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Preventing VM Sprawl in the Data Center

stop resized 600One of the problems that virtualization is meant to fix is data center sprawl. Indeed, the process of virtualizing servers will free up plenty of rack space, reduce your overall sever footprint, and have a reducing effect on things like power and cooling. That being said, simply setting up a virtualized environment doesn’t mean you’re doing things as efficiently as possible. There is another type of sprawl you need to look out for now: VM sprawl.

VM sprawl is exactly what it sounds like. You have too many virtual machines sprawled out across your virtual infrastructure. These machines claim their own resources, such as power, CPU and storage, even when they’re not used frequently. It’s easy to set up a new VM, and so your users will get to the point where they expect a new machine on an on-demand basis.

To be sure, that’s not a bad thing. Virtualization is supposed to, and in most cases does, help IT provide higher service levels to business users. But when you have more and more VMs in the data center, your need for resources – especially staffing – grows.

There are a few ways you can prevent VM sprawl in the data center. Ultimately, what methods work best for you will be determined by your corporate culture, your budget, and your resources. Some approaches that have been used in the past include:

•    Chargebacks. Turning IT into a cost center is a practice that works fine in some companies but that just isn’t realistic in other corporate cultures. If you are in a position to issue chargebacks, you need to be clear with your user base about the cost of specific VMs. This will, ultimately, let you identify VMs that can be turned off altogether, and it will eliminate certain VM requests.

•    Metering. Metering is a way to recognize the finite resources at your disposal and then be able to dish them out based on business needs. In this configuration, business priorities rather than simple user demand drive the creation of VMs. The downside to metering, as with chargebacks, is that they create a series of artificial barriers to your users.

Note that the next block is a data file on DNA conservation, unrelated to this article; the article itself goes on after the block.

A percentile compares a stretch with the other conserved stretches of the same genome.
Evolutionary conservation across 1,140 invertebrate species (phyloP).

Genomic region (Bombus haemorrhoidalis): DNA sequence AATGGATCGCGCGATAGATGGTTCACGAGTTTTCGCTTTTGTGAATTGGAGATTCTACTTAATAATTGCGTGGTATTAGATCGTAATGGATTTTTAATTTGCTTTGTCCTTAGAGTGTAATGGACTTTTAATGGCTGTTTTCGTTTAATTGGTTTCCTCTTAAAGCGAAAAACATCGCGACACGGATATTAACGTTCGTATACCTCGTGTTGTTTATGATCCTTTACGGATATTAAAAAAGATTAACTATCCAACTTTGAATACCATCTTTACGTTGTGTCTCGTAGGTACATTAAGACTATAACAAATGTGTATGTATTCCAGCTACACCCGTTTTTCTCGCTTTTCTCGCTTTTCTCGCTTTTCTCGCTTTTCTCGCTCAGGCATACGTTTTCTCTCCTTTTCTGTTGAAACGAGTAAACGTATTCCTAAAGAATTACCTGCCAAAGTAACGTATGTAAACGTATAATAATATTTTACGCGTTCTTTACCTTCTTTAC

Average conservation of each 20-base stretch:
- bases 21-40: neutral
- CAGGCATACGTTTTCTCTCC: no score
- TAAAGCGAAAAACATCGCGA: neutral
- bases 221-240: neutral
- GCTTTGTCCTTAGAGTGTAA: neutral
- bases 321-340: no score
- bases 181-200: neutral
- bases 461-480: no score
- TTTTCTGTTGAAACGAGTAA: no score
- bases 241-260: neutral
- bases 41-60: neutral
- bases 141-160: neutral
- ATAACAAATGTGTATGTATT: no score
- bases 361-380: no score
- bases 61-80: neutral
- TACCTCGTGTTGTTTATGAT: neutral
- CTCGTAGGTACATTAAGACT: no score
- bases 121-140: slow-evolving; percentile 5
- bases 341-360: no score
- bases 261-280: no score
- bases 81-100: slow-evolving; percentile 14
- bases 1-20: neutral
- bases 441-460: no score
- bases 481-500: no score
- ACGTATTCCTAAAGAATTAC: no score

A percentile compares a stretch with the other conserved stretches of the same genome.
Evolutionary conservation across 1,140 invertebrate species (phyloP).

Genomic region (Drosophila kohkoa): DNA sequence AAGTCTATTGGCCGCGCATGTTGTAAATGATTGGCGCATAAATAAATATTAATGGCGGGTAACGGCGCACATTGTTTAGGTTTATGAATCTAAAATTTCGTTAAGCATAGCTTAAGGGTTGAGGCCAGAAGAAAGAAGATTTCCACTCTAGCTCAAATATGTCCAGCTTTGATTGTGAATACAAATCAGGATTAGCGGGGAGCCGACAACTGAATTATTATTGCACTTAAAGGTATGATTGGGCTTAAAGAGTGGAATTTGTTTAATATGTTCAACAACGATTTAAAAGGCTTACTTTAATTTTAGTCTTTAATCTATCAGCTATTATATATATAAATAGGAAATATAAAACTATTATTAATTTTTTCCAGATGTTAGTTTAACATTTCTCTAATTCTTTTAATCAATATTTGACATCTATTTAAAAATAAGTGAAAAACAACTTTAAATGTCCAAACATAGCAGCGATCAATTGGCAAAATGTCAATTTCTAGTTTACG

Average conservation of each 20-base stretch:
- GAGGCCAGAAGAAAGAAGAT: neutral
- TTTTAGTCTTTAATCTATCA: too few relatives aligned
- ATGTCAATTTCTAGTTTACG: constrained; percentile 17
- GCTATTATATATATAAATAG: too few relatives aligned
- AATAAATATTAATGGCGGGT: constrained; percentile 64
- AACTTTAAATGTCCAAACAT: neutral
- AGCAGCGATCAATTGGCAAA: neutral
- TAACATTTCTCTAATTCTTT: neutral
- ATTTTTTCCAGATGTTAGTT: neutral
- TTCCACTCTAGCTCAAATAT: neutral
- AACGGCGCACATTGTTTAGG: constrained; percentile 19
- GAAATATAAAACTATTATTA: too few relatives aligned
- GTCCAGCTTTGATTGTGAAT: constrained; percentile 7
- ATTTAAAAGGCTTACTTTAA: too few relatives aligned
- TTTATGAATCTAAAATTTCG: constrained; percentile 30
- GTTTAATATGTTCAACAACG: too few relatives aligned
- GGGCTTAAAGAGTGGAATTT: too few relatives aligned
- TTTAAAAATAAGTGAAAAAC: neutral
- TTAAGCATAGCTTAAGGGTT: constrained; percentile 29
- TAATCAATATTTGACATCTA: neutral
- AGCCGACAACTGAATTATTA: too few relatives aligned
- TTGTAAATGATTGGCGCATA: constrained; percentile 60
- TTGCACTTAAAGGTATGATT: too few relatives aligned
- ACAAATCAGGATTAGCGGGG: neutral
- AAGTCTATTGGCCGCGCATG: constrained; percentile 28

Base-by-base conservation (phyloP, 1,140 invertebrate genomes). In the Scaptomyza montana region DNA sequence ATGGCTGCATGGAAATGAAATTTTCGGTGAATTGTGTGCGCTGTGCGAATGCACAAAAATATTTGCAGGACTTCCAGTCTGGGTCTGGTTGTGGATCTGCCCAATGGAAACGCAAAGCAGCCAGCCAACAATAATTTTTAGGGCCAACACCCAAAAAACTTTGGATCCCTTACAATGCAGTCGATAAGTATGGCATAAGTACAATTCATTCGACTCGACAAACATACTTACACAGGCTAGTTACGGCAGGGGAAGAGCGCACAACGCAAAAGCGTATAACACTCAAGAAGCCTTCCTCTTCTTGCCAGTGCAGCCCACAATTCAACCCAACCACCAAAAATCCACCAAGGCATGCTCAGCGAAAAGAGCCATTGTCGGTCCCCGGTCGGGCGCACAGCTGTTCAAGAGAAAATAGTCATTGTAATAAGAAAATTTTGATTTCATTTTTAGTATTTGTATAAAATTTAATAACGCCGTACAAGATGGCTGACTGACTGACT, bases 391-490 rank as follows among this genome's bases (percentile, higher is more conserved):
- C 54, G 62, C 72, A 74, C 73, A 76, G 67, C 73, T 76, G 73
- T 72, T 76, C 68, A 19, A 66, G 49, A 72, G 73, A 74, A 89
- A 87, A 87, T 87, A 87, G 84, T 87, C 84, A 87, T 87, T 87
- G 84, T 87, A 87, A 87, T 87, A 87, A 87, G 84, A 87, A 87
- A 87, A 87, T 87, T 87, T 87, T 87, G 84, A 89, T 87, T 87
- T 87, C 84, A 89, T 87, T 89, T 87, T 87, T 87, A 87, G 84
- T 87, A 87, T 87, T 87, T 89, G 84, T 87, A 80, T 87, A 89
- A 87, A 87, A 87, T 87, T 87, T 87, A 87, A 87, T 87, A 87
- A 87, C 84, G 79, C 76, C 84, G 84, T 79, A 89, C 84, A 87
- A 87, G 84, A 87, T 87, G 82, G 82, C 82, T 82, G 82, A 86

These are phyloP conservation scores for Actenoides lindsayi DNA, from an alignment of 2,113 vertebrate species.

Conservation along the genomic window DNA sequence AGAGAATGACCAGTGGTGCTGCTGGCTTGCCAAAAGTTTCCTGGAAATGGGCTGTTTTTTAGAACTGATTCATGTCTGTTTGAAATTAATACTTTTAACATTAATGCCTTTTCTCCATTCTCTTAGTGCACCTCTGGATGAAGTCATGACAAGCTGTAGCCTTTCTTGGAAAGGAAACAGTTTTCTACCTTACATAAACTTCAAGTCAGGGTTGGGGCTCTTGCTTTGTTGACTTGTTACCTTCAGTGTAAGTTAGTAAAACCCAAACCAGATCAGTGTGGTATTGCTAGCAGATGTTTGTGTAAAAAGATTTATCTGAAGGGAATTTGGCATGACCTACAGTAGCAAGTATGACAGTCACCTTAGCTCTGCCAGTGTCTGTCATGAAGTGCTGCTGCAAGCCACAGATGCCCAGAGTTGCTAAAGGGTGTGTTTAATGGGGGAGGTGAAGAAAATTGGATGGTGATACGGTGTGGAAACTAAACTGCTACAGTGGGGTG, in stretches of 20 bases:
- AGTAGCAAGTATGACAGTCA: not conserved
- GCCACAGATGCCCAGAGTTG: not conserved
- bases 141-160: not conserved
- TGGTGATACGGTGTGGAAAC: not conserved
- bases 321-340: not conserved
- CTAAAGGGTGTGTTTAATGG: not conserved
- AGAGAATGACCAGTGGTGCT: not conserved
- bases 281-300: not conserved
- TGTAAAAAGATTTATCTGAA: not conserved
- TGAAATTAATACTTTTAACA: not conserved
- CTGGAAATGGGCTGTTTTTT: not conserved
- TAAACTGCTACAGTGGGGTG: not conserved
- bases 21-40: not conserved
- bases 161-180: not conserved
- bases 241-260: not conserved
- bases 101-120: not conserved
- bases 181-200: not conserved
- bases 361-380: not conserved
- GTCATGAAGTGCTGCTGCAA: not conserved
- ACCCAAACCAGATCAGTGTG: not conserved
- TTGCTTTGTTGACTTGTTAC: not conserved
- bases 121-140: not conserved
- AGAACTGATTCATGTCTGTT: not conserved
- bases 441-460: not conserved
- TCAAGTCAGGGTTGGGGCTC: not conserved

•    Offerring alternative functionality to developers. Depending on your environment, you may be able to stave off VM sprawl simply by having some conversations with your developer base. This works best in a relatively small environment; by the time you hit 1,500 VMs or more, it’s probably not very realistic.

•    Educating the user base. In many cases, users aren’t aware of what a VM really costs. Educating your users about the real costs of VMs can, in many cases, reduce the demand for new VMs.

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Unitiv, Inc., is a professional provider of enterprise IT solutions. Unitiv delivers its services from its headquarters in Alpharetta, Georgia, USA, and its regional office in Iselin, New Jersey, USA. Unitiv provides a strategic approach to its service delivery, focusing on three core components: People, Products, and Processes. The People to advise and support customers. The Products to design and build solutions. The Processes to govern and manage post-implementation operations.